Day One of the main event has just finished and I was generally very impressed with the sessions I attended. I don’t really expect to learn a great deal at Tech-Ed. I figure its geared mainly towards corporate developers/IT pros who don’t necessarily have the passion/inclination to keep right up with emerging technologies and processes outside of company time. So if I don’t come to Tech-Ed to learn about the future of WPF, MVVM trends, ORMS and MEF then what am I doing here?

Well – to answer that he’s a quick recount of the sessions I attended today.


Pretty much on target this year. Some opening spiel about how now is a good time to be innovating which was further enforced by a HP representative. Then into some demos – Office 2010, a glimpse at VS 2010 CodePlex and Blend 3 and some Windows 7.

SOA303 A Lap around Microsoft Code Name "Oslo"

This Oslo thing has got to go somewhere… eventually… right? The presenter certainly did the best job I’ve heard yet of describing Oslo with demos of M, Quadrant and Intellipad. The talk was done well, the demos flawless but i still came away wondering whether this is really going to mature into a product that will be accepted in the real world.

DEV230 A Tour of CodePlex

I was one of the many that joined the petition to get Sara Ford to come down to Oz. I’m a relatively new subscriber to Sara’s blog – having caught the end of her VS 2008 tips and then her musings and tips for her new role as Codeplex PM.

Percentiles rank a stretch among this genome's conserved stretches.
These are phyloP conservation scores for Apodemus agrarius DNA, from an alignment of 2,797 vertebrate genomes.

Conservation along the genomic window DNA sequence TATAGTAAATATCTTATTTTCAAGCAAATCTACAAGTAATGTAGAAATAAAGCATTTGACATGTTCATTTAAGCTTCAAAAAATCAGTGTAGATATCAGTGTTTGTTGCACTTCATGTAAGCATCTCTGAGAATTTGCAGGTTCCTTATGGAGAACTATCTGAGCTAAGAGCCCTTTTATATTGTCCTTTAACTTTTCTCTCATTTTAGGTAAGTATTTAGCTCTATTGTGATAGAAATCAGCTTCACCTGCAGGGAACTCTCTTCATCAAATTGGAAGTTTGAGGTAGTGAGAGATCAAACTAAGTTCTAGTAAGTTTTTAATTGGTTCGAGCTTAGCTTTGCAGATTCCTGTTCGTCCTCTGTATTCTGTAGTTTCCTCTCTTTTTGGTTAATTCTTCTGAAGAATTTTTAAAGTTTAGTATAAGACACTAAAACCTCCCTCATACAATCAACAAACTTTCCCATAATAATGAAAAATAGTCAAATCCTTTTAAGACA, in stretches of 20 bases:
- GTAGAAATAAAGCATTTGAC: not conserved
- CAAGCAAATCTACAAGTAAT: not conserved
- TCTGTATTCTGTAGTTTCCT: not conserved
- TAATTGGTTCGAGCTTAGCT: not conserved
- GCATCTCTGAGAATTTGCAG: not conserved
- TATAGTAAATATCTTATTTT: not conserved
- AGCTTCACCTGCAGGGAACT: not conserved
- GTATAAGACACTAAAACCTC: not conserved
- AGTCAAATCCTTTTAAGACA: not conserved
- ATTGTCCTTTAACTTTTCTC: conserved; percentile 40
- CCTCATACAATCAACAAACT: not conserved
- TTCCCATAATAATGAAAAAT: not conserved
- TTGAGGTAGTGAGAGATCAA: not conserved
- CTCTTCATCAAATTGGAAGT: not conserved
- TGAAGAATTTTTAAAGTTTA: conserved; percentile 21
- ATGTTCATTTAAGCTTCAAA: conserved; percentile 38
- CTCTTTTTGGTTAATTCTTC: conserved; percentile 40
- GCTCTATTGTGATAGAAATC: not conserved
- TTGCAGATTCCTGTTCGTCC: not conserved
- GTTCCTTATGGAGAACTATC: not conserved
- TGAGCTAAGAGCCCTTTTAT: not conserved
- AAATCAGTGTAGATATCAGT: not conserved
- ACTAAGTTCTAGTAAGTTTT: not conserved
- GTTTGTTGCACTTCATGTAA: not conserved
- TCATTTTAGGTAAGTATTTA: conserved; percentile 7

She seemed a little nervous in her part of the Keynote (looking up at 2500+ strangers) but in this session she was on fire. Its always a little awkward watching how the US speakers react to the subdued Australian audiences – but Sara didn’t miss a beat – she just steam-rolled ahead with a level of enthusiasm that was truly contagious.


In fact – so inspired I’m going to post my latest project (Windows Mobile stuff) on Codeplex.

ARC203 How to build a small software enterprise from zero

I picked this session at the very last minute and as it turns out that was a choice very well made.

The speaker was a Perth based book author ( {yawn} – so who isn’t) by the name of Joseph Albahari. But then I discover he also happens to be the author of Linqpad (automatically elevating him to Legend status)! Just last week I was considering upgrading his most excellent utility to the premium version that includes intellisense auto-completion.

This talk was full of practical advice on how to make your own business out of developing software, with plenty of good examples from Joseph’s own journey with Linqpad. The slides, delivery and content in this talk were all first class.